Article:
Five tips for successful property investing

Ensure strong rental returns despite declining market

Five tips for successful property investing

New Zealanders have a love affair with residential property and it has been a stable investment for many years.

Many regard investing in property as a wise and safe way to build wealth, however, home values have been consistently falling across the country for 10 months now, with economists predicting further price declines in 2023.

Landlords For Kiwi Property Investors has compiled five tips landlords should consider to ensure they are receiving the strongest rental return on their investment.

Make sure investment property is in tip top shape

The first and most obvious is to get it clean, inside and outside, because when a potential renter inspects the house, the cleanliness makes the first impression. This will also set a standard so when tenants move out as it’s expected to be just as clean as when they moved in.

Landlords For Kiwi Property Investors also suggests getting all carpets professionally cleaned, attend to any paint work issues, ensure all features and assets such as lights, taps, ovens, around the property are in working order and do a security assessment of all locks, pins, latches etc for the security of your investment and your tenant’s home.

Adhere to Healthy Homes Standards

From December 2020, landlords must provide a Healthy Homes Compliance Statement for most new or renewed tenancy agreements. Failure to demonstrate your property’s current level of compliance may result in penalties, so ensure your home is compliant.

Marketing is vital

Landlords For Kiwi Property Investors says you can have the prettiest, most affordable and accessible property on the market, but poor marketing means you can loses out on investment potential, so engage a good property manager who cand bring awareness to your property in multiple platforms both on and offline.

The legal stuff

Ensure your insurance is in order and notify your insurer and bank that you are leasing out your property and you will not be living there. This could have a positive impact on your policy as your insurance company may include protection from tenants’ damages, something your regular insurance policy does not cover.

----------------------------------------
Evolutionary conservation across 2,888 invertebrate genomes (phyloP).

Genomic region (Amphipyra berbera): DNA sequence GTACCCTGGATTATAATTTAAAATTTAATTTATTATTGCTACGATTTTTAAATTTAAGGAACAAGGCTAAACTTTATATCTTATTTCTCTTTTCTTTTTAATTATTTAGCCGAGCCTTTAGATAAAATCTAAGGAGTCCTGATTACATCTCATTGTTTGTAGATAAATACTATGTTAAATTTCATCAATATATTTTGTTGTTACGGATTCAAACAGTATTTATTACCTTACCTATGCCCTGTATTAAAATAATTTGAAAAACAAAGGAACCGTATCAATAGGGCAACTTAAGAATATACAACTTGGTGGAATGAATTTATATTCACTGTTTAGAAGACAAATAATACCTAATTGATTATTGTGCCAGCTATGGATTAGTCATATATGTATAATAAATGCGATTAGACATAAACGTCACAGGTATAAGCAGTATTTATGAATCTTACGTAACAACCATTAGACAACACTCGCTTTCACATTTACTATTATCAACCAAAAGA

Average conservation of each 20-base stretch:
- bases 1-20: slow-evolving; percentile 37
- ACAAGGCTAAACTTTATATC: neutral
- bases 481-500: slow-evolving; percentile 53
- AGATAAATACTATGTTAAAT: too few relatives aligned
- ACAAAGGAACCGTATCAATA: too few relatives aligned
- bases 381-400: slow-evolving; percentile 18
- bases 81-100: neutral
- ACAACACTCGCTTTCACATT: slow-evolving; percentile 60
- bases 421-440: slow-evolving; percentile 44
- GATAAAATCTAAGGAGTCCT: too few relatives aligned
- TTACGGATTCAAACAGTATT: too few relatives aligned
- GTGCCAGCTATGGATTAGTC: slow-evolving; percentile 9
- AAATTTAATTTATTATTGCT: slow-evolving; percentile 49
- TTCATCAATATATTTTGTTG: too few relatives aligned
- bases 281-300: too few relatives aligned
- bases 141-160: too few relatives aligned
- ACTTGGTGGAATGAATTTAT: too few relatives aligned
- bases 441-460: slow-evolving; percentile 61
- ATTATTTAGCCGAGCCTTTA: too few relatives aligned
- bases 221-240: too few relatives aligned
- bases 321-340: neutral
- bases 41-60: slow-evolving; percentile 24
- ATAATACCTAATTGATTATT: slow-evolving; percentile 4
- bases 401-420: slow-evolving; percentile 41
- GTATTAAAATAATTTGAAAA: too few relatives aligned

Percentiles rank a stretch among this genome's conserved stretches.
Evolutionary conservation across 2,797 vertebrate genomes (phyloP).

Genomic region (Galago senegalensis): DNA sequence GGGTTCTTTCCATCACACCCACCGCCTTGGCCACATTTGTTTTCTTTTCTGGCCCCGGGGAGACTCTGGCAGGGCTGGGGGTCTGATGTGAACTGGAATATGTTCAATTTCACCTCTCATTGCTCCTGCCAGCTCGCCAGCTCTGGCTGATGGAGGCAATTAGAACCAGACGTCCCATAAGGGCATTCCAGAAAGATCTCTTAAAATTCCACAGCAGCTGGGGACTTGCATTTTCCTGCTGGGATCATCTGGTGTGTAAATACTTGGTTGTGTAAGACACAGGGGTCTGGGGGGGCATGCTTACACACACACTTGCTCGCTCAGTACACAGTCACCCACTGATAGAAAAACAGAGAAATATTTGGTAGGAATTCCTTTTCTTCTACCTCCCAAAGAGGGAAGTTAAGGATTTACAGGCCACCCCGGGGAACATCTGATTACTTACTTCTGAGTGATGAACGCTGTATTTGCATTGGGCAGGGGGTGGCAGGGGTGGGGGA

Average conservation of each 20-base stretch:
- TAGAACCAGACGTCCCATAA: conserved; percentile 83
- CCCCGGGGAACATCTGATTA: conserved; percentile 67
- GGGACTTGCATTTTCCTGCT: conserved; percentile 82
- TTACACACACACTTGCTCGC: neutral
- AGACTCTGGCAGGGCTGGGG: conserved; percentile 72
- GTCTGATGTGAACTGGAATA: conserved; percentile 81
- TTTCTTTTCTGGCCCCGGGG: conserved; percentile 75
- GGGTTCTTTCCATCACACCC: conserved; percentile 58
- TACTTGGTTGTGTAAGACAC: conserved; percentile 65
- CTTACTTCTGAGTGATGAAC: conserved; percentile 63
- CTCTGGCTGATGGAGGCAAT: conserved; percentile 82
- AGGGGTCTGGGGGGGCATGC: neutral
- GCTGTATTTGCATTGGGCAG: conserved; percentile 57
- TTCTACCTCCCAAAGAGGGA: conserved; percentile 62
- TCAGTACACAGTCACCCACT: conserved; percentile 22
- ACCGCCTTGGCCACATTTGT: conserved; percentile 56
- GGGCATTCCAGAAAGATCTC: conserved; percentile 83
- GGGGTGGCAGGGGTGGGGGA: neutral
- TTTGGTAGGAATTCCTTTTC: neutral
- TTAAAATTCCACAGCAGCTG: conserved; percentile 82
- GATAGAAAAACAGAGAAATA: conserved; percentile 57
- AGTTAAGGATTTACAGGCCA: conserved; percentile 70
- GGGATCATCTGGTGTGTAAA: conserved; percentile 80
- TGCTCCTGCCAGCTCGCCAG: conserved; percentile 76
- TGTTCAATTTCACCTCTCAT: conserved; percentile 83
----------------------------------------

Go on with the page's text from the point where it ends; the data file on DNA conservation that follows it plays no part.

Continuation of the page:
Engage a professional property manager

A professional property manager should take care of all of the above, which is part and parcel of what they do for their clients. They are your ‘eyes, ears and mouth’ for your investment as they take of the maintenance, administration, tenanting and more.

Interest rates on the rise

The latest Crockers-Tony Alexander Investor Insight found 62% of those polled preferred to lock in a one-year fixed term over longer options.

Independent economist Tony Alexander (pictured above left) said the result reflected expectations that monetary policy would loosen over the next year and continued the fall in the average fixing term preferred by borrowers.

“I think there’s a growing realisation that with the economy potentially going into recession, inflationary pressures definitely will eventually fall away and that means the Reserve Bank will be cutting interest rates, probably strongly, through 2024-2025,” Alexander said.

“So, an increasing proportion of borrowers will be looking to take advantage of the falls in rates, when they eventually come along and, of course, the only way to do that is either float or fix for one, maybe towards the two-year area.”

Prices fall further

New Zealand’s housing market downturn continues as property values recorded a 0.3% fall in January.

CoreLogic NZ chief property economist Kelvin Davidson (pictured above right) said it was still too early to discern whether last month’s political changes had any material impact on the property market.

“No doubt some existing and would-be property investors will be hoping for a National victory and a follow-through on their promise to reverse Labour’s Brightline and interest deductibility changes - but as the old cliché goes, there’s nothing guaranteed in politics,” Davidson said.

“The Reserve Bank released its gloomy outlook for both the economy and inflation for 2023, which was always likely to impact property values in the following few months. Admittedly, we’re not seeing any real evidence yet that homeowners are looking to ramp-up their selling activity – they can generally sit on the market for as long as it takes, or just delist.”